At an independent press editors can offer sustained attention to books “that might need a little bit more development,” she said. After years in the industry, “you see what the book can be when the writer has the capacity to work at their wildest, full potential.”
Graywolf’s list includes notable authors such as Carmen Maria Machado, Maggie Nelson, Percival Everett and Diane Seuss. (Giménez’s own book “Be Recorder,” a finalist for the National Book Award in Poetry, was a Graywolf title.)
Giménez’s focus on growth and mentorship has been a hallmark of her career, according to Suzi F. Garcia, one of Noemi Press’s new co-publishers. “She is looking to create opportunities.” The first book Garcia acquired as a poetry editor — “Beast Meridian,” by Vanessa Angélica Villareal — earned the author a Whiting Award in 2019.
Giménez gave her the space to pursue the project, Garcia said, “but she would not set you up for failure, because she was going to back you up the whole time.”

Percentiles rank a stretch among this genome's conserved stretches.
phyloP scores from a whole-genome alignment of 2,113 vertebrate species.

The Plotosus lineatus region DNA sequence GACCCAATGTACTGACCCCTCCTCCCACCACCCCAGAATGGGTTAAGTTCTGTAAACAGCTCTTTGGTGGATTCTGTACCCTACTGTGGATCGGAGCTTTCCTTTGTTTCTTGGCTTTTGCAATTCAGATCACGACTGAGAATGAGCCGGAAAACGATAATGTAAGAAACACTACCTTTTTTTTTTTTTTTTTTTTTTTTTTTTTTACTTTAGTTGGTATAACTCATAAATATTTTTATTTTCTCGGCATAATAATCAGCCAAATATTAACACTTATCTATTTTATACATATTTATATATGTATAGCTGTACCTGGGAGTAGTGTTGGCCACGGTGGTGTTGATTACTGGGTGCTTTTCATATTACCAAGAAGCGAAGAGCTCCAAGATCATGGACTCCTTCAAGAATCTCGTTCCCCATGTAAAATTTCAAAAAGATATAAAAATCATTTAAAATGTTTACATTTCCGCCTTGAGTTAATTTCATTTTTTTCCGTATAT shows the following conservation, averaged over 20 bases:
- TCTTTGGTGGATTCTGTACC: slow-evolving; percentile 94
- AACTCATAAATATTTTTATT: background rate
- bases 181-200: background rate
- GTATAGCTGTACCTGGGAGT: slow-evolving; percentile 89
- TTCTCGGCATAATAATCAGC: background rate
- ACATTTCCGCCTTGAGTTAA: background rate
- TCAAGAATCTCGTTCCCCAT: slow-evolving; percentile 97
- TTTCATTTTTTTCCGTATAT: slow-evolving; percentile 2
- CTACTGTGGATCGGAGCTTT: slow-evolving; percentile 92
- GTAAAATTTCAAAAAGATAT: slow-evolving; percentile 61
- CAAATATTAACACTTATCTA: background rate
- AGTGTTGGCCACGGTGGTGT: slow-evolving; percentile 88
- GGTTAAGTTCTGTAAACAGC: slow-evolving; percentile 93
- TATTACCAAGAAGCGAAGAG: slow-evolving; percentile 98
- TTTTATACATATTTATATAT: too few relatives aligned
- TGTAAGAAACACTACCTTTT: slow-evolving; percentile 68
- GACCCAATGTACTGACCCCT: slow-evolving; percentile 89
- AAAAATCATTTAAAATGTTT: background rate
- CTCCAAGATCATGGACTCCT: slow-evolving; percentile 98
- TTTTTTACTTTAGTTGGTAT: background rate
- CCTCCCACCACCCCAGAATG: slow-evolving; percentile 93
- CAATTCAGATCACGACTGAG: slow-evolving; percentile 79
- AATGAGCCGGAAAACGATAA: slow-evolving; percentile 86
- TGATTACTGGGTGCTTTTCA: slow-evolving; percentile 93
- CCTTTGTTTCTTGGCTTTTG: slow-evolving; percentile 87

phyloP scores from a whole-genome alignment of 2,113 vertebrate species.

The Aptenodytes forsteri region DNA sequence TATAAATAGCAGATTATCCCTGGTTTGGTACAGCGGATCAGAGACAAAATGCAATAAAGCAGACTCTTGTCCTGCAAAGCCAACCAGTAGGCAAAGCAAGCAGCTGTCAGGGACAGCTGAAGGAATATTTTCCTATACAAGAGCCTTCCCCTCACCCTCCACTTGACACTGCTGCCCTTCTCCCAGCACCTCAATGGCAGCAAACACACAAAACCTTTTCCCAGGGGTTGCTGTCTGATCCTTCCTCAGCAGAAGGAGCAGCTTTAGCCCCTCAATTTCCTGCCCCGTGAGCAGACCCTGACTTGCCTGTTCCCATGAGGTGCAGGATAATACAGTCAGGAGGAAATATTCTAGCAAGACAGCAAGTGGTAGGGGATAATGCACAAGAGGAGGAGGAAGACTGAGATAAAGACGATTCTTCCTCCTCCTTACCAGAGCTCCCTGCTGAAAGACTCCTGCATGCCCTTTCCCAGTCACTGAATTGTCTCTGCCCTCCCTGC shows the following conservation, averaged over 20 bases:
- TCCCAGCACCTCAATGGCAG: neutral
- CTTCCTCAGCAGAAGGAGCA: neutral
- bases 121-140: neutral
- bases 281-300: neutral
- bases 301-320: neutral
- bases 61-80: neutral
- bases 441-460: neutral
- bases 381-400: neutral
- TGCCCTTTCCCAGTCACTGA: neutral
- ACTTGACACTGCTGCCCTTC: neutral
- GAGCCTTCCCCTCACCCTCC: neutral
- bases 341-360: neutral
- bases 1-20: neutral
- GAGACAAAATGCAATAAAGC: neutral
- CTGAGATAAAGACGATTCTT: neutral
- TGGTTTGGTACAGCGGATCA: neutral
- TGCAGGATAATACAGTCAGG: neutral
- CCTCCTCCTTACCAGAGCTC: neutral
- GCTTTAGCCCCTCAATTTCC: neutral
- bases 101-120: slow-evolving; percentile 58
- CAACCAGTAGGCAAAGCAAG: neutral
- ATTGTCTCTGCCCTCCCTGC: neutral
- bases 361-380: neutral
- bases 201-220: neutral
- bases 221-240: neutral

Anthony Cody, another new co-publisher of Noemi, met Giménez a decade ago and considered her a mentor before joining her staff in 2017. “She’s really helped pull the curtain back and allow people to see how publishing works,” he said, “ and demystify some of what, historically, has been gatekept.”
Giménez was born in New York and grew up in Maryland, New Jersey, Southern California, Mexico and San Jose, Calif., where she attended high school and college. As a young person, she wanted to write fiction, “but because I’m so attracted to the granular level of language, I ended up being a poet,” she said.